10:12 p.m. 3:45 p.m.
hunrise 5:01; Sunset 7:26; Moonrise
'ia; Moonset 10:32p.
ftiver stage at Fayetteville, N. C. at
1 »• Friday 9.8 feet.
-ore WEATHER On aPge Two
ON VIEW FOR THE FIRST OP Chicago is the new Tucker
48, which has a rear engine drive u other changes in basic automo
bile design. It has a 128-inch wheelbase, is 5 feet high and rides from
30 to 35 miles on a gallon of gas. In addition to ordinary headlights it
has a “cyclops eye” light in the center which turns with the front
wheels and lights the way around the curves in the road. (Interna
tional Soundphoto).
College Will Offer
Course In Aviation
NICE CHILD
ST. OUEN, Jersey,' Channel
Islands, June 20—(U.R)—William
Pattison, 3, was sent to. the
home of his grandparents in
England today so his parents
could relax after he:
1—Upset a lamp and started
a fire in the chicken house,
causing the death of 100 chick
ens; 2—Started a fire in the
kite! °n ,'hich scorched the Pat
tison dinner, and 3—Released
the brake on his father’s new
car, which disappeared in the
duckpond.
HICKS BELIEVES
SPLIT POSSIBLE
Chamber Airport Chairman
Thinks CAB May Divide
Airline Routes
Hamilton E. Hicks, chairman of
the airport committee of the Cham
ber of Commerce, believes that the
Civil Aeronautics board will set
tle the controversy between State
airlines and Piedmont aviation by
granting each of the airlines part
of the route.
“It is my personal opinion,” he
said, that “CAB will split the
routes in order to save face.”
Piedmont aviation did not re
quest the route between Wilming
ton and Cincinnati in their original
application, but State airline did
make the request in their applica
tion. CAB’s decision was in-favor
of Piedmont.
It has been the p ecedent of CAB,
Hicks explained, not to grant a
franchise to any airline unless it
was requested in the application,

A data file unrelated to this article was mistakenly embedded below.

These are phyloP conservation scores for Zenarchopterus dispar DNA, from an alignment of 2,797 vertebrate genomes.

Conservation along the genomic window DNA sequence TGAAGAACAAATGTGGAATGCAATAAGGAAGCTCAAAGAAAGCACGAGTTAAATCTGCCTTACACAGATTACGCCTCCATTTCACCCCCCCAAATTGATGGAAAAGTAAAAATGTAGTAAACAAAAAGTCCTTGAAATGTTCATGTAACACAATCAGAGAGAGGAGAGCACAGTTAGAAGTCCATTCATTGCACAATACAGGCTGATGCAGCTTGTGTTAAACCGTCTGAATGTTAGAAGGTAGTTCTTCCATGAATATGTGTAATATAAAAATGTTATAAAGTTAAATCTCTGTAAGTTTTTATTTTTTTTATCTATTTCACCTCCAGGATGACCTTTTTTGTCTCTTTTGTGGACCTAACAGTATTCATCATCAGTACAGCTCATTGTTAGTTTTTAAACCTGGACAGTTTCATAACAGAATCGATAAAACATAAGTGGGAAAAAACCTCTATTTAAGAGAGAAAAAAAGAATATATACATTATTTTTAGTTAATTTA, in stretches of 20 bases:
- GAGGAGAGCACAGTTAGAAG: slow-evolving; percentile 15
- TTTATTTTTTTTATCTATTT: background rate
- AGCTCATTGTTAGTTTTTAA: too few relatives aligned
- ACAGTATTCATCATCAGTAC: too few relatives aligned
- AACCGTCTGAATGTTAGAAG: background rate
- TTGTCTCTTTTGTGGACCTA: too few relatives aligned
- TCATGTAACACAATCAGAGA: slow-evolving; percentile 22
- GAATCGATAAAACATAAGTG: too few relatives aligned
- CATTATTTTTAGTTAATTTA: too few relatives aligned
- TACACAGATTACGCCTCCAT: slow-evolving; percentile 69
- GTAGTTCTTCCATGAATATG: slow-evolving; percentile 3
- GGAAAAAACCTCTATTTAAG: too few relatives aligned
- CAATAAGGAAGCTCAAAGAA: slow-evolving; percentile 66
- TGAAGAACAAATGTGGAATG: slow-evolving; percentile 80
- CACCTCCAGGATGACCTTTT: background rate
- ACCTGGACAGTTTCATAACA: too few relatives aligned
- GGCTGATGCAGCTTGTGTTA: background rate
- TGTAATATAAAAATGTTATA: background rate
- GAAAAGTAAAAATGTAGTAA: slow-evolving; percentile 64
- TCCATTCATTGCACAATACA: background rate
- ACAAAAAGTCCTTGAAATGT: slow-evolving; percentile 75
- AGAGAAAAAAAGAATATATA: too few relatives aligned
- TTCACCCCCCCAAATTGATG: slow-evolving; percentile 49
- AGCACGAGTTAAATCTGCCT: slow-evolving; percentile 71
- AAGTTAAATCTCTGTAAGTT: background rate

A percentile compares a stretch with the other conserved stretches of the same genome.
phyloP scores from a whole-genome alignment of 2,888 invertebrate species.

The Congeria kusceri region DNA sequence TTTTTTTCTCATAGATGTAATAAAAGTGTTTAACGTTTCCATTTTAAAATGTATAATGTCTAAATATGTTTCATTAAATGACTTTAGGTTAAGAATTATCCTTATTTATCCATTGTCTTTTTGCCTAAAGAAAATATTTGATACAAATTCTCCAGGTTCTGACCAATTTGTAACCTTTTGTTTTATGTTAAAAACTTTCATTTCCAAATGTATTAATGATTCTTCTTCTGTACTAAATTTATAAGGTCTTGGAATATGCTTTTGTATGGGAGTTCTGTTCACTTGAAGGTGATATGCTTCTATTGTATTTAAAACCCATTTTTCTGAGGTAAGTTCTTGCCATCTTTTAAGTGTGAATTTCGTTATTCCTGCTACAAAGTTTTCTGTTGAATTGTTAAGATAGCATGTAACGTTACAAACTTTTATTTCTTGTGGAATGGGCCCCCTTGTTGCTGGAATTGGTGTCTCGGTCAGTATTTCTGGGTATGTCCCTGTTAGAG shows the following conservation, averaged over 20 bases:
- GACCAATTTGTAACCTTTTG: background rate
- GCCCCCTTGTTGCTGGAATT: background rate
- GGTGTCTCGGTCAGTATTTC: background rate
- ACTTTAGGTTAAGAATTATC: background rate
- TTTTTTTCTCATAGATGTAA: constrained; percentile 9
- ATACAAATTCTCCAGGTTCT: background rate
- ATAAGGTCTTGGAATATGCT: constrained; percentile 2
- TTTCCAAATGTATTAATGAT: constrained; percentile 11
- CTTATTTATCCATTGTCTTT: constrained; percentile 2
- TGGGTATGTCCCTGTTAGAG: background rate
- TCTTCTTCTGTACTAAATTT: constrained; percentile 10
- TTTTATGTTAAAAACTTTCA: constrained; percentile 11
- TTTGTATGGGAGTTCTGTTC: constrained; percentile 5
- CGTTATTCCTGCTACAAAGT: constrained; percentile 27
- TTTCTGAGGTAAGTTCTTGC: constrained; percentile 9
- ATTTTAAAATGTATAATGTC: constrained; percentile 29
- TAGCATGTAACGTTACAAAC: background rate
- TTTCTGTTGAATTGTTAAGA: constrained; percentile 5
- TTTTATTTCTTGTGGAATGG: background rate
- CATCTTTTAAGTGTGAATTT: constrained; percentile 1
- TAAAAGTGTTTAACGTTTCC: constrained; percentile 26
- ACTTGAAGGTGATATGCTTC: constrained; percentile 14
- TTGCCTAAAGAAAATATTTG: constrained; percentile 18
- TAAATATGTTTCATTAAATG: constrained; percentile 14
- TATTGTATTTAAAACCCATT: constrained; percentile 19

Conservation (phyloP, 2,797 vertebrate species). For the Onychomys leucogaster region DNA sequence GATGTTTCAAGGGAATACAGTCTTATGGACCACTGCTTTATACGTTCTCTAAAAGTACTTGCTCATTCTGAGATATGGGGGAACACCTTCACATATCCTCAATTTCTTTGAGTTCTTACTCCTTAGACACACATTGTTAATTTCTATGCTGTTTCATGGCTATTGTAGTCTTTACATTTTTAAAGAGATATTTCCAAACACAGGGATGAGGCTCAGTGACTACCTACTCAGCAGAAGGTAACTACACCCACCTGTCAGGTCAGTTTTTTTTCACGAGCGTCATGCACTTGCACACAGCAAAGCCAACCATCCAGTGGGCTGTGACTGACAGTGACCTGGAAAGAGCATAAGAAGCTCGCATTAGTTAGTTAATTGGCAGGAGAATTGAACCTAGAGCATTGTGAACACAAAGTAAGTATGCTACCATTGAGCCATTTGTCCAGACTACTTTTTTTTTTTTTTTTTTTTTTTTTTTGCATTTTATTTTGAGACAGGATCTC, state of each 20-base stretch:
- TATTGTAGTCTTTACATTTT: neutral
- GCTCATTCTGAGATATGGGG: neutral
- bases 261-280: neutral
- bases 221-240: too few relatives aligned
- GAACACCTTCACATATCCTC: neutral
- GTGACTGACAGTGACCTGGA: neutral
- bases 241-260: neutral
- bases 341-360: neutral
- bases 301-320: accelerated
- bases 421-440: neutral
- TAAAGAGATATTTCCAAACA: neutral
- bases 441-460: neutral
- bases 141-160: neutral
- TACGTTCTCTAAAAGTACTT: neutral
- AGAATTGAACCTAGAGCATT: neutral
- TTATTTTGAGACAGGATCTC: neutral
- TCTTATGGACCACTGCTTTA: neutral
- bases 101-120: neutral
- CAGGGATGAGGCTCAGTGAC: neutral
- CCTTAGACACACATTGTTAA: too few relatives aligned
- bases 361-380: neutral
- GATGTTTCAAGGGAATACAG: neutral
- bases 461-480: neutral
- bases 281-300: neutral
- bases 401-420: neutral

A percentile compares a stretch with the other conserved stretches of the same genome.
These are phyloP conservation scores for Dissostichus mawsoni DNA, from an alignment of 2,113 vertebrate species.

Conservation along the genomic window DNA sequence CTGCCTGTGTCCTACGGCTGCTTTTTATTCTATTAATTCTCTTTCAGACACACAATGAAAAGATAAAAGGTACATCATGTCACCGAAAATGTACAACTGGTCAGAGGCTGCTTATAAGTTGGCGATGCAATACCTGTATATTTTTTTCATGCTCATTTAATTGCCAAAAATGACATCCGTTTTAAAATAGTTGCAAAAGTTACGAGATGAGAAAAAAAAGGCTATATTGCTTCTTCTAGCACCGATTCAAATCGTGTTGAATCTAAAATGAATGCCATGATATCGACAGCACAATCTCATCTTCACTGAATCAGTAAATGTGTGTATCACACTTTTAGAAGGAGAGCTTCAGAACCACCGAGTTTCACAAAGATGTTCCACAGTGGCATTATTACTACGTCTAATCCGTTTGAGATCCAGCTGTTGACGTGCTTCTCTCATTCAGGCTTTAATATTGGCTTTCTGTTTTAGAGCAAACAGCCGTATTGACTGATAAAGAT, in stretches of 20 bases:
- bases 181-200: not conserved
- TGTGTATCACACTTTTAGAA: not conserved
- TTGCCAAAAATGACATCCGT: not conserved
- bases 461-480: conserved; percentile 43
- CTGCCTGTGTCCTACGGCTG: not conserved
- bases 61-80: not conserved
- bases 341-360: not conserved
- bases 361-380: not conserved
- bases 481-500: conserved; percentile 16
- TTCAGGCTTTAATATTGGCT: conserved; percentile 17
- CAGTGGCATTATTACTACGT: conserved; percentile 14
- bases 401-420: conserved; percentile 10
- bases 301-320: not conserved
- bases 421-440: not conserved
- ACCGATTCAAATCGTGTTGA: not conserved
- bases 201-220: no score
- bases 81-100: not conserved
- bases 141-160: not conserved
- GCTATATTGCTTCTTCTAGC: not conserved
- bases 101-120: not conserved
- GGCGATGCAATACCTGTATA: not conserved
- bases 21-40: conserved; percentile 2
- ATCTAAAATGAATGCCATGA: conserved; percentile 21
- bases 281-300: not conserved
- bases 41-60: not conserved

and that is why large airlines such
as Eastern, American, and Pan
American have taken an interest
in the case.
Points Advantages
Hicks pointed out that CAB, with
a partial reversal of the decision
in the Southeastern States case,
could grant State the Wilmington
Cincinnati route and grant Pied
mont the routes surrounding Win
ston-Salem. Neither firm would be
forced into unwise competition, and
both would get what they original
ly requested in the case, he said.
The larger airlines are favoring
State in its petition to reopen the
case because CAB’s decision was
contrary to the long established
rulings.
Heretofore, when an airline was
granted a route and later wished to
make an additional stop, which was
not listed in the original applica
tion, another application would
have to be filed, he said. “The
case has become a matter of prin
cipal with those airlines.”
ONE MEMBER FAVORS
REOPENING CASE
Morning Star Washington Bureau
WASHINGTON, June 20. — At
least one Civil Aeronautics board
member favors reopening the
Southeastern States case, in re
sponse to pleas from airlines and
cities seeking changes in the de
cision, Representative Bryson,
of South Carolina, said today.
See HICKS On Page Two
1947 PIG CROP SET
AT 85,651,000 BY
AGRICULTURE AGENCY
WASHINGTON, June 20 —(TP)—
The Agriculture department fore
cast today a pig crop of 85.651,
000 head this year—an increase of
three per cent over last year.
This increase, if borne out, will
be reflected in larger supplies of
pork next fall and winter and in
the spring of 1948.
The number indicated for this
year compared with 83,019,000 last
year and with a 10-year (1936-1945)
average of 85,203,000.
North Carolina 781,000 and 831,
000; South Carolina 464,000 and
513,000.__i_
Wilmington Junior Curri
cula To Include Six
Other Subjects
Seven distinct courses, includ
ing one in aviation at which prac
tical experience may be obtained
at Bluethenthal airport, will be of
fered students who next Thursday
and Friday enrol] in Wilmington’s
new junior college.
Course in liberal arts, com
merce, home economics, engi
neering, pre-medical, law and
science will be in the curricula
Those studying aviation, which
will include engineering, will be
given the advantage of technical
experience.
Shops for that will be set up
at the airport, President T. T
Hamilton announced last night, as
plans materialized for the enroll
ment of men and women next
week at the New Hanover high
school.
President Hamilton explained
that the college work will center
around academic and terminal
curricula and technical and short
courses.
Students expecting to take their
first two years work in Wilming
ton will tie offered their choices
of the academic courses as listed.
English will be common to all of
those topics.
Follows Program
Engineering will lean heavily to
mathematics and biology. Com
mercial subjects place emphasis
on economics and business and
follows the program of the Uni
versity of North Carolina.
Law will go toward social and
political science with home eco
nomics looking towar^ textiles,